Data-Intensive Text Processing with MapReduce

Tutorial at NAACL/HLT 2009

May 31, 2009

Jimmy Lin and Chris Dyer
University of Maryland, College Park

Slides and Useful Information

Overview

This half-day tutorial introduces participants to data-intensive text processing with the MapReduce programming model (Dean and Ghemawat, 2004), using the open-source Hadoop implementation. The focus will be on scalability and the tradeoffs associated with distributed processing of large datasets. Content will include general discussions about algorithm design, presentation of illustrative algorithms, case studies in HLT applications, as well as practical advice in writing Hadoop programs and running Hadoop clusters.

Amazon has generously agreed to provide each participant with $100 in Amazon Web Services (AWS) credits that can used toward its Elastic Compute Cloud (EC2) "utility computing" service (sufficient for 1000 instance-hours). EC2 allows anyone to rapidly provision Hadoop clusters "on the fly" without upfront hardware investments, and provides a low-cost vehicle for exploring Hadoop.

Intended Audience

The tutorial is targeted at any NLP researcher interested in data-intensive processing and scalability issues in general. No background in parallel or distributed computing is necessary, but a prior knowledge of HLT is assumed.

Course Objectives

  • Acquire understanding of the MapReduce programming model and how it relates to alternative approaches to concurrent programming.
  • Acquire understanding of how data-intensive HLT problems (e.g., text retrieval, iterative optimization problems, etc.) can be solved using MapReduce.
  • Acquire understanding of the tradeoffs involved in designing MapReduce algorithms and awareness of associated engineering issues.

Tutorial Topics

The following lists topics that will be covered:

  • MapReduce algorithm design
  • Distributed counting applications (e.g., relative frequency estimation)
  • Applications to text retrieval
  • Applications to graph algorithms
  • Applications to iterative optimization algorithms (e.g., EM)
  • Practical Hadoop issues
  • Limitations of MapReduce

Instructor Bios

Jimmy Lin is an associate professor in the iSchool at the University of Maryland, College Park. He joined the faculty in 2004 after completing his Ph.D. in Electrical Engineering and Computer Science at MIT. Dr. Lin's research interests lie at the intersection of natural language processing and information retrieval. He leads the University of Maryland's effort in the Google/IBM Academic Cloud Computing Initiative. Dr. Lin has taught two semester-long Hadoop courses (Lin, 2008) and has given numerous talks about MapReduce to a wide audience.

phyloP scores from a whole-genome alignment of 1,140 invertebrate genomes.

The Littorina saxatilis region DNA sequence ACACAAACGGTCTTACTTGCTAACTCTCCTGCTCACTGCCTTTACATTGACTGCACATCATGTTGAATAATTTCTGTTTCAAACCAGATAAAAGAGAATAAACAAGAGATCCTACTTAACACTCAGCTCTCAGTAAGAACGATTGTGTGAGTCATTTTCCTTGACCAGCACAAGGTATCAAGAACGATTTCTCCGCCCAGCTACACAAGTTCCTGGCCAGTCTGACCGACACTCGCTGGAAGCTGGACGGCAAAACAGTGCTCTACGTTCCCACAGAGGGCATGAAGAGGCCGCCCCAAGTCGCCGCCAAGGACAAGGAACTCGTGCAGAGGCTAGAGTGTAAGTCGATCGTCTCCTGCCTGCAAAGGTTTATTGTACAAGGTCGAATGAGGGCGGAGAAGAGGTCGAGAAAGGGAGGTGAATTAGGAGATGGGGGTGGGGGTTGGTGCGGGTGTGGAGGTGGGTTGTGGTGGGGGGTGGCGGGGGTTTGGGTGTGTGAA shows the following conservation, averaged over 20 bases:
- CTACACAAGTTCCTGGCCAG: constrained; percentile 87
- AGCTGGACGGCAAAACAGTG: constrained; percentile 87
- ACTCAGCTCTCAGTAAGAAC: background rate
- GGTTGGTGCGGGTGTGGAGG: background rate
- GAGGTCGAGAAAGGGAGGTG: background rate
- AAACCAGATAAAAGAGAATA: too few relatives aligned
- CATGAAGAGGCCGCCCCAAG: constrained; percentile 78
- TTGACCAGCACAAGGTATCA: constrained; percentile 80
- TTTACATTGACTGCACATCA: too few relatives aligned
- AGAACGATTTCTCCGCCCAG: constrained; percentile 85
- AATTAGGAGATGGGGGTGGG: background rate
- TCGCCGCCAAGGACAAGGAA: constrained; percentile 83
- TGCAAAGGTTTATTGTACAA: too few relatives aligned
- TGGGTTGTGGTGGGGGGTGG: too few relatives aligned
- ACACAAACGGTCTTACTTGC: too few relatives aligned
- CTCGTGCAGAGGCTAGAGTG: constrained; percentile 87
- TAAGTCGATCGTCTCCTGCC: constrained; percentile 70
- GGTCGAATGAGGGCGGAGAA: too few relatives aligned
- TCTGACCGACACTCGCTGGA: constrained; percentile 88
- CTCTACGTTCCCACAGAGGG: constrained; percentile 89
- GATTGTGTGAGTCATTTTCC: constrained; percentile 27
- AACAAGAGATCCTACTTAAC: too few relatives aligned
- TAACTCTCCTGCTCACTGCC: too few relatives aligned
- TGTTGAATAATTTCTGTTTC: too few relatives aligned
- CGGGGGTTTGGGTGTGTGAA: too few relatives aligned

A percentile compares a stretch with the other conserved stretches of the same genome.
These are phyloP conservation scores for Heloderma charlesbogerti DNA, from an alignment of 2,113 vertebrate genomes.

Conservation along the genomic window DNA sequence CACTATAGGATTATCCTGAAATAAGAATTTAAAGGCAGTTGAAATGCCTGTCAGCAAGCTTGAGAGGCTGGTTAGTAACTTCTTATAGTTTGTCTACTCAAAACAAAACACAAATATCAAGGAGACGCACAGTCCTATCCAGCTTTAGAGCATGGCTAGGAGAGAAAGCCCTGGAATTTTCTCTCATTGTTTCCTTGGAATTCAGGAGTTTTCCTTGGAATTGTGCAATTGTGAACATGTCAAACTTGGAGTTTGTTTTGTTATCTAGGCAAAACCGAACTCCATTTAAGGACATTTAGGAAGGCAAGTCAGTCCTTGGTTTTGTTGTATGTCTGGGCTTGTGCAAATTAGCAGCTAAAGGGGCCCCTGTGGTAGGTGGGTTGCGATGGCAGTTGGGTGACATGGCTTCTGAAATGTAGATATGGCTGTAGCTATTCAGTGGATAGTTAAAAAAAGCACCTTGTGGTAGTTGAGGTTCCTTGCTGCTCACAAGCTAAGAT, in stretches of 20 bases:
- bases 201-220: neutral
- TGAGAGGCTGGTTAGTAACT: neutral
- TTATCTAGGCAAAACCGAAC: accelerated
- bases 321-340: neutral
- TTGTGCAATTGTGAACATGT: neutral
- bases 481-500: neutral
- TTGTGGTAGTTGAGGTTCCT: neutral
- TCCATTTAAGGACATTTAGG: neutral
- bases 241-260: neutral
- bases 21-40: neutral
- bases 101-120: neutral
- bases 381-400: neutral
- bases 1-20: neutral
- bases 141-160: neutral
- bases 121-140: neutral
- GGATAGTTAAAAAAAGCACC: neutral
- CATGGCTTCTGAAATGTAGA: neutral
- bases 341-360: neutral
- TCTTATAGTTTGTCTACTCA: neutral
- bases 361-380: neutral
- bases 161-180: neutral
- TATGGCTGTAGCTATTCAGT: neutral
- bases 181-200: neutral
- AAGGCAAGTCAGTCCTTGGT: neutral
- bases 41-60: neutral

Chris Dyer is a Ph.D. student at the University of Maryland, College Park, in the Department of Linguistics. His current research interests include statistical machine translation, machine learning, and the relationship between artificial language processing systems and the human linguistic processing system. He has served on program committees for AMTA, ACL, COLING, EACL, EMNLP, NAACL, ISWLT, and the ACL Workshops on Machine translation, and is one of the developers of the Moses open source machine translation toolkit. He has practical experience solving NLP problems with both the Hadoop MapReduce framework and Google's MapReduce implementation, which was made possible by an internship with Google Research in 2008.

Acknowledgments

This work is supported by NSF under awards IIS-0705832 and IIS-0836560; the Intramural Research Program of the NIH, National Library of Medicine; DARPA/IPTO Contract No. HR0011-06-2-0001 under the GALE program. Any opinions, findings, conclusions, or recommendations expressed here are the instructors' and do not necessarily reflect those of the sponsors. We are grateful to Amazon for its support of tutorial participants.

References

Dean, Jeffrey and Sanjay Ghemawat. MapReduce: Simplified Data Processing on Large Clusters. Proceedings of the 6th Symposium on Operating System Design and Implementation (OSDI 2004), p. 137-150, 2004, San Francisco, California.

Jimmy Lin. Exploring Large-Data Issues in the Curriculum: A Case Study with MapReduce. Proceedings of the Third Workshop on Issues in Teaching Computational Linguistics (TeachCL-08) at ACL 2008, p. 54-61, 2008, Columbus, Ohio.

This page, first created: 27 May 2009; last updated: Creative Commons: Attribution-Noncommercial-Share Alike 3.0 United States Valid XHTML 1.0! Valid CSS!